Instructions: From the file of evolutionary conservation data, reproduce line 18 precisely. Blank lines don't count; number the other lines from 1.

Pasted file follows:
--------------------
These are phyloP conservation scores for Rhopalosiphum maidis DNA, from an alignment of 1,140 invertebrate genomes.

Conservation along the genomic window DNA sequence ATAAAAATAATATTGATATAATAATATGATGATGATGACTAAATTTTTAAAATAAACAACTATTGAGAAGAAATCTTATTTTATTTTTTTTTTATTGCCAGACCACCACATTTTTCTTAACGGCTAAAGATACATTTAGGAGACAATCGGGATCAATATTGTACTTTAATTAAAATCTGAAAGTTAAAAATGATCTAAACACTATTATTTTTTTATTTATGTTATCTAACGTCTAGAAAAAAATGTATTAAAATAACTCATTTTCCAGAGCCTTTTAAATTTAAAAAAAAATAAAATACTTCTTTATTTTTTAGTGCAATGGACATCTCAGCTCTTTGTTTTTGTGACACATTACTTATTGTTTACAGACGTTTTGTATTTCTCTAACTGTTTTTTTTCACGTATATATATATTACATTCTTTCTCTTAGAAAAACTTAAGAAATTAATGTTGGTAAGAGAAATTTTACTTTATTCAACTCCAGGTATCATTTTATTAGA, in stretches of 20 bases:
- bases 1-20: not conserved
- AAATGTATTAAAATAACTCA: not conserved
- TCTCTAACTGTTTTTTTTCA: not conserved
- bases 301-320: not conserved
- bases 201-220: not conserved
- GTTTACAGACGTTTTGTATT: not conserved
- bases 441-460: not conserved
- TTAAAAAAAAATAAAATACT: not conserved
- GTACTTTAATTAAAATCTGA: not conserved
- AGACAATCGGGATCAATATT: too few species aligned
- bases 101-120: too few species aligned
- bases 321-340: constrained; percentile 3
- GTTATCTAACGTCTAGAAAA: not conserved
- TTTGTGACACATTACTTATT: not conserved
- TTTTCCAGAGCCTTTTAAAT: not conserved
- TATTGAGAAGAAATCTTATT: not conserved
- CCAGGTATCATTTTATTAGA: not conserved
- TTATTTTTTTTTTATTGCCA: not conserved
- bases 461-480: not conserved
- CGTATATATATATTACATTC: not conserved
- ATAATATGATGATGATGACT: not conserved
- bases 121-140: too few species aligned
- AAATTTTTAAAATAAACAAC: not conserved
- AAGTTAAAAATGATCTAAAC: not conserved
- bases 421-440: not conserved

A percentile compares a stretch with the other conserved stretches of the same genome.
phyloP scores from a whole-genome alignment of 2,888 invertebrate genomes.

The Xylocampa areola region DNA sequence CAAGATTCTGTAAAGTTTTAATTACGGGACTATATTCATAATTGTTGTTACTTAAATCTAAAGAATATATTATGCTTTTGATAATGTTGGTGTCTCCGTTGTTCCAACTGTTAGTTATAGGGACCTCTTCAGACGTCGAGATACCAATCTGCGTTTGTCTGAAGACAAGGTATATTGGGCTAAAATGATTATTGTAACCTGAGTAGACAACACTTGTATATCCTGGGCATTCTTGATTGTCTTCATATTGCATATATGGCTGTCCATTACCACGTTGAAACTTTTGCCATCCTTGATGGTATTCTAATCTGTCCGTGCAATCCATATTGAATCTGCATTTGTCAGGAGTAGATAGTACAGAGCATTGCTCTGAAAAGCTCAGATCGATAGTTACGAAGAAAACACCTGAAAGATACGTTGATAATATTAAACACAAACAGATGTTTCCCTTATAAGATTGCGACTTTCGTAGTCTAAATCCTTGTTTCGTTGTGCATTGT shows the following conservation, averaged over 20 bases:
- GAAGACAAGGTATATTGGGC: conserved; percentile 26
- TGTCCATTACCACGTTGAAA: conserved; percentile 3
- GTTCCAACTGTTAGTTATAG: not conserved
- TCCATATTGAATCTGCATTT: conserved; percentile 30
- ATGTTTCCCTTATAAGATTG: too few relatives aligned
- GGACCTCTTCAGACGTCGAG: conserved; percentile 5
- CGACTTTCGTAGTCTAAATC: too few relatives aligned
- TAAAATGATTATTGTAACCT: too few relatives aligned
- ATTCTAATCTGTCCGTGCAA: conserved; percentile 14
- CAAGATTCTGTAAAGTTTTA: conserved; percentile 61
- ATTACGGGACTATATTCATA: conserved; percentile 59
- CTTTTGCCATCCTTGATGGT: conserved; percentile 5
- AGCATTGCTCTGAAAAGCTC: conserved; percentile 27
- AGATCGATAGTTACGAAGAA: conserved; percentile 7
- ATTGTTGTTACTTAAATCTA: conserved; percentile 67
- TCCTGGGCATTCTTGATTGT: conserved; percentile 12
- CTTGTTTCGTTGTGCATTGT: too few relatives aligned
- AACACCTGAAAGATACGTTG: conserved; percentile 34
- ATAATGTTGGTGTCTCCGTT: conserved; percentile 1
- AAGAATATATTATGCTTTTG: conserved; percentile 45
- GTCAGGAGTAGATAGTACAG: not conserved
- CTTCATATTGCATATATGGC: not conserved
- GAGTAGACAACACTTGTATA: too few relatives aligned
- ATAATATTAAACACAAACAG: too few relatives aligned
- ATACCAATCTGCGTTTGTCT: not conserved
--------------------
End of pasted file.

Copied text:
- TATTGAGAAGAAATCTTATT: not conserved